They were good Catholic burghers, as you can probably tell, though you might wonder...

    I'd been told that they were great philanthropists, and I was shown Reinholdt's sturdy stone house on the bluff above the Mississippi River which he'd willed to the Church at his death and which the Church in Its Wisdom had turned into a girl's school.

    In doing some research, though, I came upon a whole branch of the great grandparental family who were Jews, mostly in Germany and Holland, though a few were apparently in Switzerland, and I asked around and found out that yes, Reinholdt's ancestors were Jewish, though his parents -- or was it grandparents? -- had converted and were baptized in the Holy Catholic Church sometime in the 1790's. Veronica? Well, not that much was known about her and her family, but it was certainly possible she was descended from conversos as well.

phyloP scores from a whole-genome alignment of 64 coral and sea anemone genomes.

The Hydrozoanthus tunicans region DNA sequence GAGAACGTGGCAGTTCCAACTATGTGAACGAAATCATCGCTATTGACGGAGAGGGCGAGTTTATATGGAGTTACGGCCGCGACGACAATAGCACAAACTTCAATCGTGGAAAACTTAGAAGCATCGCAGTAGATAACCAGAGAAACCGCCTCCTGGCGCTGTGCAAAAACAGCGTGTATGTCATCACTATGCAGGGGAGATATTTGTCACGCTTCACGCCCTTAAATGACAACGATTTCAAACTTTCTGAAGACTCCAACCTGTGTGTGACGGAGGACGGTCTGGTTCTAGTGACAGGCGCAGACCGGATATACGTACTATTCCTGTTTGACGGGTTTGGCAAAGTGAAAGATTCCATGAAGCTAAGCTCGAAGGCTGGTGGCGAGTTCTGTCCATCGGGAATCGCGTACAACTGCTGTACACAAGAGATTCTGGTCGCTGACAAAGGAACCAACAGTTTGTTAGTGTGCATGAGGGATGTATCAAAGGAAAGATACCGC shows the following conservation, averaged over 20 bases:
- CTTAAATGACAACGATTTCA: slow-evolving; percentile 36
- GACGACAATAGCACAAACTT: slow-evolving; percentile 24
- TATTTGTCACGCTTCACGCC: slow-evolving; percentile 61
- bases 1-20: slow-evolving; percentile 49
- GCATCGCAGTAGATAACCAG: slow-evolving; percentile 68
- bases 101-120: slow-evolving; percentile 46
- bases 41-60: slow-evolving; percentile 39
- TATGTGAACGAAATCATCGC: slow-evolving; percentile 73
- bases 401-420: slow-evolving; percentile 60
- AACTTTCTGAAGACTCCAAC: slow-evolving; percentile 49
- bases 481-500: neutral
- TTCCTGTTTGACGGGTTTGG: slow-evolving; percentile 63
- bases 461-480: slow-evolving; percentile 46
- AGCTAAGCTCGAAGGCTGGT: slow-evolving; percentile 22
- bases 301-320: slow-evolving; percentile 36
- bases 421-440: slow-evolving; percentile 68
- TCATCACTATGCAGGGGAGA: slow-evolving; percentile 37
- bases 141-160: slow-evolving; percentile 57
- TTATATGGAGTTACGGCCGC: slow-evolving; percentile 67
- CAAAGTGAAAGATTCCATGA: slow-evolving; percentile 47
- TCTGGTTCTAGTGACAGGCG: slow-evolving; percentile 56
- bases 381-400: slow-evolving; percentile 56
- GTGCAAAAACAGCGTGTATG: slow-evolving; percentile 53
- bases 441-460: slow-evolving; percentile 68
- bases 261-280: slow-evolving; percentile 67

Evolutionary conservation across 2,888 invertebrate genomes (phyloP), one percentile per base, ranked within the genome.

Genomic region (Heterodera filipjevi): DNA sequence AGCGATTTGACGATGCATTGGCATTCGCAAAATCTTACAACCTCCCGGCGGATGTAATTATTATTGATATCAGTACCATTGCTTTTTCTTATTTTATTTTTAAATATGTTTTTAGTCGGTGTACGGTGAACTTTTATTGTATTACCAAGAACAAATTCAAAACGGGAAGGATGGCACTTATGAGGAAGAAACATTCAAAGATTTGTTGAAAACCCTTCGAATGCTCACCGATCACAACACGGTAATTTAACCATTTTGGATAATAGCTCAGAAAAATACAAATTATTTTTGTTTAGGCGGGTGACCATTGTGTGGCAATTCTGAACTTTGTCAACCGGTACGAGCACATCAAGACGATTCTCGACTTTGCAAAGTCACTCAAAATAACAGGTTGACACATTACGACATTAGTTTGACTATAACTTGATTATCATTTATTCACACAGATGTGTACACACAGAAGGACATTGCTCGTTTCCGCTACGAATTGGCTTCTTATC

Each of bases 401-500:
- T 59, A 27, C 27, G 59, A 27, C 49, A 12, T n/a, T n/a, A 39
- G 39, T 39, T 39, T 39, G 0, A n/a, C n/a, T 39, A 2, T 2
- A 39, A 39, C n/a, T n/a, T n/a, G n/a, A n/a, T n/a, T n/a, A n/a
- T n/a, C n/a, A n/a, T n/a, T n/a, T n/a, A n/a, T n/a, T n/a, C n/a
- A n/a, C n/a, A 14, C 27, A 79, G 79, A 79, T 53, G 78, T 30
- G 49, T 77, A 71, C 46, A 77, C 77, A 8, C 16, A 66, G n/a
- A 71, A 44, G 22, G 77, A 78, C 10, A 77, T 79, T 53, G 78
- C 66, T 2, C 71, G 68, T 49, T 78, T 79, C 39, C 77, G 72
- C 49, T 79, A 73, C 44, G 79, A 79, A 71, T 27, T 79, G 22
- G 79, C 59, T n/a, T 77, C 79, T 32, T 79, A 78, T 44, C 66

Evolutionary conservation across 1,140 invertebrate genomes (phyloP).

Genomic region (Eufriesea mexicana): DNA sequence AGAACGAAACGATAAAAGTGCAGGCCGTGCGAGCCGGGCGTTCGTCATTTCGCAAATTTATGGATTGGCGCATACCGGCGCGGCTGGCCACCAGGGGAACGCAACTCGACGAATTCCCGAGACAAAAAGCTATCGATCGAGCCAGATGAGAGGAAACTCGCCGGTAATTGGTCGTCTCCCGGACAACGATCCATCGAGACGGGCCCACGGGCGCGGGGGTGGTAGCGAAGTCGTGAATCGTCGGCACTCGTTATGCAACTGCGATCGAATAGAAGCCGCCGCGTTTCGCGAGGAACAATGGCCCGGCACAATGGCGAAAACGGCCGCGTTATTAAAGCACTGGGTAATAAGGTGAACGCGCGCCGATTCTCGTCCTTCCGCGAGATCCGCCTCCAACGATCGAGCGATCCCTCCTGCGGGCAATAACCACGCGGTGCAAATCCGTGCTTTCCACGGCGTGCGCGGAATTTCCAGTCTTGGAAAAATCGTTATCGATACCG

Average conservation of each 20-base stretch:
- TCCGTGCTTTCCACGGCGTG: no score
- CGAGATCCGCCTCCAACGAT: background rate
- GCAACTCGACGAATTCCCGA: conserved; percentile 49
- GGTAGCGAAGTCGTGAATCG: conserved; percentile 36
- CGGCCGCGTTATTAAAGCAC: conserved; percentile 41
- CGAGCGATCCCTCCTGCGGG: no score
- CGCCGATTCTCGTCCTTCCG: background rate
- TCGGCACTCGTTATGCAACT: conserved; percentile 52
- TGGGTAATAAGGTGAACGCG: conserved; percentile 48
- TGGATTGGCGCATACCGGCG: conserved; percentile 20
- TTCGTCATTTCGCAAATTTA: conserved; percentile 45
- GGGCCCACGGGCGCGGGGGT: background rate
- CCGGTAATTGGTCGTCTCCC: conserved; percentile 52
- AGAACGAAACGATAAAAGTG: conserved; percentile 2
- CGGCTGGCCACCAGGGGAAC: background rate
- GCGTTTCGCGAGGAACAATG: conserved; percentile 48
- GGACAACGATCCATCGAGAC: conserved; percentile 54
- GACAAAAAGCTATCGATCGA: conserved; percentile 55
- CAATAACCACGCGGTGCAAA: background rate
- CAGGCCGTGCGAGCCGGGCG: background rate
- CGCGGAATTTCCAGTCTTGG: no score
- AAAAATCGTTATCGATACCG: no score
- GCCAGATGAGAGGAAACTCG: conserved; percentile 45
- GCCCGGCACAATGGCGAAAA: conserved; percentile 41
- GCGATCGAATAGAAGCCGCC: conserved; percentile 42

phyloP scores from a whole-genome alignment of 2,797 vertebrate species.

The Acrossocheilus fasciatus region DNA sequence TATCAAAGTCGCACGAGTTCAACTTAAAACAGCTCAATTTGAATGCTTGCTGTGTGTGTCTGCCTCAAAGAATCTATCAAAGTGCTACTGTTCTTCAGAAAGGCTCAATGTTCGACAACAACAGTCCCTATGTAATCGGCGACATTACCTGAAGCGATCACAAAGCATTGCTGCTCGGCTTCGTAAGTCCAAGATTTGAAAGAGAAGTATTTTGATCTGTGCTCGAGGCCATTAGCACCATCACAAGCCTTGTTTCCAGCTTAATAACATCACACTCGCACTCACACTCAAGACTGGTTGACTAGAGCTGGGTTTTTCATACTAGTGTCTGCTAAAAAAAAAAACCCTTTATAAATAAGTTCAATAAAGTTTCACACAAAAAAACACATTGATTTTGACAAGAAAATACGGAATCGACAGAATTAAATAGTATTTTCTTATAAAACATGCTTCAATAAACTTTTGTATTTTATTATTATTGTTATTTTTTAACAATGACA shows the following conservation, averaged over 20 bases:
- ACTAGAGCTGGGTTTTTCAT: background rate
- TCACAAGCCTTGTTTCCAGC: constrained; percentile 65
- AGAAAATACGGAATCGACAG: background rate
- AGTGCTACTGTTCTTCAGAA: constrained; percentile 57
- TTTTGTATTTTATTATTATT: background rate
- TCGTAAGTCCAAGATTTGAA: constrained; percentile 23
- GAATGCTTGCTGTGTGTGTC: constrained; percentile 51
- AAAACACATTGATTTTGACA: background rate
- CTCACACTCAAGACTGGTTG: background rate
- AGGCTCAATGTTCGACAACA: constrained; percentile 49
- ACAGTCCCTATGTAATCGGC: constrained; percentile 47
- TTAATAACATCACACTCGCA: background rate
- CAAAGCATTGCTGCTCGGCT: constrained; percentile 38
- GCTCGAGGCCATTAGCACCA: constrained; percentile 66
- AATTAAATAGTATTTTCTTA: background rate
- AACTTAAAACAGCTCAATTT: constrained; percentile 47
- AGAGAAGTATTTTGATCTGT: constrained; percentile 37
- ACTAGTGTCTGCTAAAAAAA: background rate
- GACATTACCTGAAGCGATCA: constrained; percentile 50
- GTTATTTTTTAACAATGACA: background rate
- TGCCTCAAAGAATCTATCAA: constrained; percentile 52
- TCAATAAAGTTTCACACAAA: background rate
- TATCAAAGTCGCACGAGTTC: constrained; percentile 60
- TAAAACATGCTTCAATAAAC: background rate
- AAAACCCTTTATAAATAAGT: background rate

It was quite a surprising and wonderful discovery for me at the time, though I was told that many German Jewish families converted in the late 1700's due to the spread of the Enlightenment. There may have been some other issues involved as well, including a sense of compulsion, especially in Bavaria.

    In the fullness of time, Anna Eleanorizabeth married William Henry, my grandfather, who was descended from an Irish-American Catholic family, one that first settled in America in the late 1600's, though his immediate ancestors didn't arrive till sometime around 1715. While there was something of an aristocratic pretension on his father's side, my grandfather's mother, Alice O'Brien, had been a refugee from the Potato Famine, arriving in New York in 1848 or 50 in the hold of a fever ship, just lucky to survive. Somehow, she made it to the Ohio Valley, where she met and married my grandfather's father, James, and soon enough they set out on their own for new prospects on the banks of the Mississippi.